I learned about what masquerades as power when I learned to survive at the elemental level. Suddenly, I had no more problems with cops, food, or money. This country is a joy to be homeless in. It's not Sudan. It's not Mexico. It's not Cambodia. The difference is, people accept a certain status when in These United States, and take much for granted. Especially those down on their luck. It's like being in an orchard in constant autumn, with no one to run you off.

I learned creativity and decisions are what separate those on the skids and those enjoying the lifestyle. I saw them both. I feared the latter. I have seen no worse humanity can offer than a predatory grifter, who preys on the mentally incapable, the drunken and drugged, and the families on the streets. They literally walk up and take. Humanity does not change at this level, it gets more focused.

I learned that power is walking away from the expectations and building a personal path. It is not about cleaning up, getting a job and filling the gap that is lied to us each and every day as the TVs, opinions and polls roll, it is merely carving out the space in your own head to exist, and transferring that to each footstep, breath and motion you make. People = problems. Self-sufficiency at any and all levels solves this, as much as possible. Asking for help isn't an issue, nor is dependence on others, relying on it is. Hope for the best, expect the worst, and work your ass off within your ability.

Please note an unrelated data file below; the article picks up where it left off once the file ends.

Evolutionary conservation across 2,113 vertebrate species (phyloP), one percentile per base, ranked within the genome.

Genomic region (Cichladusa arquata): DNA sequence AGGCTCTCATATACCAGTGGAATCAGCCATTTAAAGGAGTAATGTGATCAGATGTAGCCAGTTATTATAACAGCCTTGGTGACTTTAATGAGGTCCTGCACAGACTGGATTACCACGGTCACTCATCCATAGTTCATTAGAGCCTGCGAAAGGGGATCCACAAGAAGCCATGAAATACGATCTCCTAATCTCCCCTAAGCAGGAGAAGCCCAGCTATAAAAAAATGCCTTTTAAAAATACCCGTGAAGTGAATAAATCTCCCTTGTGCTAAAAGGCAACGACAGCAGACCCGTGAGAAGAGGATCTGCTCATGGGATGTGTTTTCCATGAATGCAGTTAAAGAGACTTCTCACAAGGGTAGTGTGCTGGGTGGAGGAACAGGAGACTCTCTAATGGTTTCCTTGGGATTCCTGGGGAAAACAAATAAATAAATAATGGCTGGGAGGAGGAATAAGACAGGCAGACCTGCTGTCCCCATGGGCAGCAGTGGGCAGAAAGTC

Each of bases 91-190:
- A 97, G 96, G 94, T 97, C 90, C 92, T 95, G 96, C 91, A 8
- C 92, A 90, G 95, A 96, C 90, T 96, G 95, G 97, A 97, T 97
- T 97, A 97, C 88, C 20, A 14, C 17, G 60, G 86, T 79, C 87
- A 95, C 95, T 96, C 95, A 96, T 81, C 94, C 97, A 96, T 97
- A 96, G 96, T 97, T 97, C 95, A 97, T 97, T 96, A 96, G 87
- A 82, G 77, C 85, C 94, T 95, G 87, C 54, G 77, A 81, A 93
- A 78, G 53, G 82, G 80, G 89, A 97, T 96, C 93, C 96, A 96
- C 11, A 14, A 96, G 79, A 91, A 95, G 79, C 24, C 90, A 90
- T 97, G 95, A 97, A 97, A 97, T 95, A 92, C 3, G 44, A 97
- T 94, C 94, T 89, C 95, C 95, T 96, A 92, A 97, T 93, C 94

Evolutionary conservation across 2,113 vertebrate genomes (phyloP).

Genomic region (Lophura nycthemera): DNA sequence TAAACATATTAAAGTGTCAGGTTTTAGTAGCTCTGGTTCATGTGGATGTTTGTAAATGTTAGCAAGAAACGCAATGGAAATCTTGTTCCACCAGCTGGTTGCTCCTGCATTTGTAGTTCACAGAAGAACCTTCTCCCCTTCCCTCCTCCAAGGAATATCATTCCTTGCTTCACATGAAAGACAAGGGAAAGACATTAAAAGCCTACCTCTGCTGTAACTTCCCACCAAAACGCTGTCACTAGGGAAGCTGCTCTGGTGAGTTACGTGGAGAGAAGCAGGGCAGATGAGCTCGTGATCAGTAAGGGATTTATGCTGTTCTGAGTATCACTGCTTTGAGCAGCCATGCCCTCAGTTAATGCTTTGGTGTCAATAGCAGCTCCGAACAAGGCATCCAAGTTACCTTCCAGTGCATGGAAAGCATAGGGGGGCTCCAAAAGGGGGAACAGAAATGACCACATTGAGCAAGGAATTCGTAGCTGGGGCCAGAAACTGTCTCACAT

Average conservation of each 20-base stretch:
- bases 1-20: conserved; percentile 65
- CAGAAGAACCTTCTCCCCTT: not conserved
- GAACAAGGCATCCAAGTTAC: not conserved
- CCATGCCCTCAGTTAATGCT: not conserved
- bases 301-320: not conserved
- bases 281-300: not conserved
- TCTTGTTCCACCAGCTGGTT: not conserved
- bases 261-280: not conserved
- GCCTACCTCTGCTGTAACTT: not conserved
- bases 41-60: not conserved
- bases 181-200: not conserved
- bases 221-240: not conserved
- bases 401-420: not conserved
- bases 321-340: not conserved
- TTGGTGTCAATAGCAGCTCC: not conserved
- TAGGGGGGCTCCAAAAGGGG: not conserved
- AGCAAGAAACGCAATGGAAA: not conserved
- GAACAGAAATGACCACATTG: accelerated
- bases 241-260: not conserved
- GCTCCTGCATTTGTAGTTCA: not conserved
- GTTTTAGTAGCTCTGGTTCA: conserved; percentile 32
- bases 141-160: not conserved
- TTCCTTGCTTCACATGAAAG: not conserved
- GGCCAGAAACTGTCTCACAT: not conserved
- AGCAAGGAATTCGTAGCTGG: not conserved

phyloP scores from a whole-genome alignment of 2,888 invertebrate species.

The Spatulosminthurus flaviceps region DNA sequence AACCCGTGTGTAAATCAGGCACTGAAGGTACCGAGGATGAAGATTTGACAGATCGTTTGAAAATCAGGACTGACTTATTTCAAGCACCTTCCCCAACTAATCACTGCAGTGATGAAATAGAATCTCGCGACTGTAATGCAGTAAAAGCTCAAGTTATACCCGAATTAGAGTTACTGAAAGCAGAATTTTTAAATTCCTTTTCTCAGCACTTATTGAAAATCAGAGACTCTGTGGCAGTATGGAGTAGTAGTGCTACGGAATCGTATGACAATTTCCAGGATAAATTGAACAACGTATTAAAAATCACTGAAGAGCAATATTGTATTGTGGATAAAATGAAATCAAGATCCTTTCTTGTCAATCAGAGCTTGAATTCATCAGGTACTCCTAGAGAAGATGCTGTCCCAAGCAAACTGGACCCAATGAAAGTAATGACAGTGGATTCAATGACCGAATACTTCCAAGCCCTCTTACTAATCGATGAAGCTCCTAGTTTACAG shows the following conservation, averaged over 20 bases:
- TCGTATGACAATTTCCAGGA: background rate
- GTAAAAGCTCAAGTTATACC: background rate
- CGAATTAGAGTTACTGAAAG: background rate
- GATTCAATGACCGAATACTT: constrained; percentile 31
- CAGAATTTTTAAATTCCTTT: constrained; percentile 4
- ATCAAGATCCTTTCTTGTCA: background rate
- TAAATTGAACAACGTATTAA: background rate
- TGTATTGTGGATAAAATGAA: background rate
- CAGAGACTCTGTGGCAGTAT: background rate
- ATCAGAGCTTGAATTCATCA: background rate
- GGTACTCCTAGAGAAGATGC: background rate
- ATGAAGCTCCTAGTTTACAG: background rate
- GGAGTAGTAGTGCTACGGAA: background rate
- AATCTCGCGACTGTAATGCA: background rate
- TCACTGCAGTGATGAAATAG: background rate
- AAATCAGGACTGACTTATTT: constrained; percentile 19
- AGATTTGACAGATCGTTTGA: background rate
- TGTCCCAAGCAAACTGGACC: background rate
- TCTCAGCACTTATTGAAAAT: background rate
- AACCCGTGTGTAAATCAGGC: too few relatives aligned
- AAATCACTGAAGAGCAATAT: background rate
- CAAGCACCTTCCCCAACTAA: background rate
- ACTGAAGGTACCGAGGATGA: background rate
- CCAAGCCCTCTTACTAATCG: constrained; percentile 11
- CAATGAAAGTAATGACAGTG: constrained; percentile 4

This is not a list for people to follow, these are facts I've gathered. They are things I cannot help, and few will agree with or adhere to. I'm likely a hypocrite and not a philosopher in that light. I'm no saint, and I'm not special. I just opened my eyes out of necessity, and can't unsee what I've seen. Returning to the "real world" after my few years of ascetic teenage life, the only thing that's changed is cleanliness and how much sh*t either I or my neighbors around me can buy. Lord of the shopping bags or corporate CEO... different figs...same tree. Same baboons, different reach.